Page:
#### Energy in Chemical Reactions

Energy in Chemical Reactions

Every chemical reaction is accompanied by a change in temperature. Sometimes the change is barely noticeable and other times it’s extreme. Sometimes the temperature goes up and other times it goes down. Try the two chemical reactions described in this activity to experience two different kinds of temperature changes.

PART A

Materials:
3% hydrogen peroxide (do not use a higher percentage)
Measuring spoons
Yeast (3 teaspoons)
Cup (paper or plastic)
Thermometer (use thermometers with red liquid only)
Watch (with a second hand)
Three people (at least)

Procedure:

1. Make a chart like the one below.

2. Pour 2 tablespoons of hydrogen peroxide into a cup. Place the thermometer into the cup. Hold the thermometer and cup so they do not fall over. Read the temperature and record it in the chart under “Time 0”.

3. Measure 1 teaspoon of yeast. Have one partner watch the thermometer and another look at the second hand

on a watch.

4. Dump all the yeast into the cup. Gently swirl the cup while one partner calls out the time every 10 seconds. When each 10 seconds is called, another partner should call out the temperature. The third partner should record the temperature in the chart. What did you observe?

 Time (Sec) 0 10 20 30 40 50 60 70 80 Temp. (0 C)

 Time (Sec) 90 100 110 120 130 140 150 160 170 Temp. (0 C)

PART B

Materials:
Vinegar
Baking soda
Measuring spoons
Water
Cup (paper or plastic)
Thermometer (use thermometers with red liquid only)

Procedure:

1. Make a chart like the one below.

2. Place 2 tablespoons of vinegar in the cup. Put the thermometer in the cup. Hold the thermometer and cup so they do not fall over. Read the temperature and record it in the chart under “Time 0”.

3. Measure 1 teaspoon of baking soda. Dump all the baking soda in the cup. Gently swirl the cup while one partner calls out the time every 3 seconds. When each 3 seconds is called, another partner should record the temperature in the chart. What did you observe?

4. Make a graph like the one below. Use the information on your chart to graph your results. During what period of time did the temperature change the most?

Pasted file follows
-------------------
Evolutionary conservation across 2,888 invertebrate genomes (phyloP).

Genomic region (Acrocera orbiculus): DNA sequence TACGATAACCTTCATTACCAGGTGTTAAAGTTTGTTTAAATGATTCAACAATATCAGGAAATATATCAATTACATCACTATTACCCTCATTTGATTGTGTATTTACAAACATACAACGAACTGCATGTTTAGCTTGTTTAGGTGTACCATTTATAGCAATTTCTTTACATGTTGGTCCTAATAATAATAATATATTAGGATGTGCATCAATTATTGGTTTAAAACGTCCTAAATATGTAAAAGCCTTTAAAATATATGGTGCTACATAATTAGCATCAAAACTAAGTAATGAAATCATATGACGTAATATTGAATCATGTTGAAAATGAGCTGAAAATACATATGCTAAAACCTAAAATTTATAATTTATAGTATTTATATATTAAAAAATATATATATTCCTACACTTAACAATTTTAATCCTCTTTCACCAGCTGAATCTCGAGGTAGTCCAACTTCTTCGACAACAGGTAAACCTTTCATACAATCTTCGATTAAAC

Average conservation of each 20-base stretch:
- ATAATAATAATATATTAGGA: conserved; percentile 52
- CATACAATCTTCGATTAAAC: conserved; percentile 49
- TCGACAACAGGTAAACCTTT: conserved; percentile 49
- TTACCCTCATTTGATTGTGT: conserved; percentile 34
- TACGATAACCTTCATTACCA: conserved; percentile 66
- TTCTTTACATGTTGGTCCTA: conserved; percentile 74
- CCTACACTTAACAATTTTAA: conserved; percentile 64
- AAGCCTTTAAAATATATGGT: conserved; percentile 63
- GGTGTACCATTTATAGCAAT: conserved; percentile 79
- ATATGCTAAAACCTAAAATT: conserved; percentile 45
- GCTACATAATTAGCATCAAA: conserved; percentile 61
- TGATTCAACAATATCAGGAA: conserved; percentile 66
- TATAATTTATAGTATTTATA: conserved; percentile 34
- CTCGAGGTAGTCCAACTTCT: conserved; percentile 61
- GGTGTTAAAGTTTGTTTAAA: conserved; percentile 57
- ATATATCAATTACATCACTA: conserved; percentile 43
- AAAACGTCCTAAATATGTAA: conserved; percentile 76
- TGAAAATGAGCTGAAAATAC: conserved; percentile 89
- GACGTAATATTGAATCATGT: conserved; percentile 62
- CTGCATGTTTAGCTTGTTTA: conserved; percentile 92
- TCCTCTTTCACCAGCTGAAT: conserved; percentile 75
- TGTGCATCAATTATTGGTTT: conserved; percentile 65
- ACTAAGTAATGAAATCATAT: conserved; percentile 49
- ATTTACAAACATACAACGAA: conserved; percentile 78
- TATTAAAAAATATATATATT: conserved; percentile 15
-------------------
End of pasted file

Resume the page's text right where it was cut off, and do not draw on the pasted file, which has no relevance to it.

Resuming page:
Time (Sec) 0 3 6 9 12 15 18 21 24 Temp. (0 C)

 Time (Sec) 27 30 33 36 39 42 45 48 51 Temp. (0 C)

Make a graph like the one here. Use the information in your charts to graph your results. Use “X” marks for part A and “O” marks for part B. During what period of time did the temperature change the most? How about the least?

 Temp (deg C) 32 30 28 26 24 22 20 18 16 14 12 10 0 10 20 30 40 50 60 70 80 90 100 110 120 Time (sec)

Discussion;

In Part A of this activity, yeast was added to hydrogen peroxide. A chemical in the yeast causes a reaction in which the hydrogen peroxide breaks apart to form oxygen gas and water followed by a reaction of the oxygen with the carbohydrates of the yeast producing carbon dioxide and water. The energy released when the hydrogen peroxide broke apart was more than the energy required to form the reaction products; oxygen, carbon dioxide and water. Since the energy released was greater than the energy needed to form the products the excess energy was released as heat energy and the temperature went up. This reaction is called an exothermic reaction.

In Part B of this activity, baking soda was added to vinegar. Baking soda reacts with the vinegar to produce carbon dioxide gas, sodium acetate, and water. The energy released when the baking soda and vinegar reacted was less than the energy required to form the products; sodium acetate, carbon dioxide and water. Since the energy released was less than the energy required to form the products heat energy was drawn from the surrounding environment and the temperature went down. This reaction is called an endothermic reaction.

Learning experiences;
Skills
Measurement
Observation
Recording data
Charting
Graphing
Interpreting Graphs

Understanding
There is a transformation of energy from heat energy to chemical energy and from chemical energy to heat energy during some chemical reactions.*

The rate of a reaction decreases as the limiting reactant is used up.

Different reactions proceed at different rates.

*This is a good time to point out that the form of the energy needed to complete the reaction or released during the reaction is not always heat. For example, a battery, which utilizes a reversible chemical reaction, releases excess energy as electric energy when discharging and uses an input of electric energy when charging.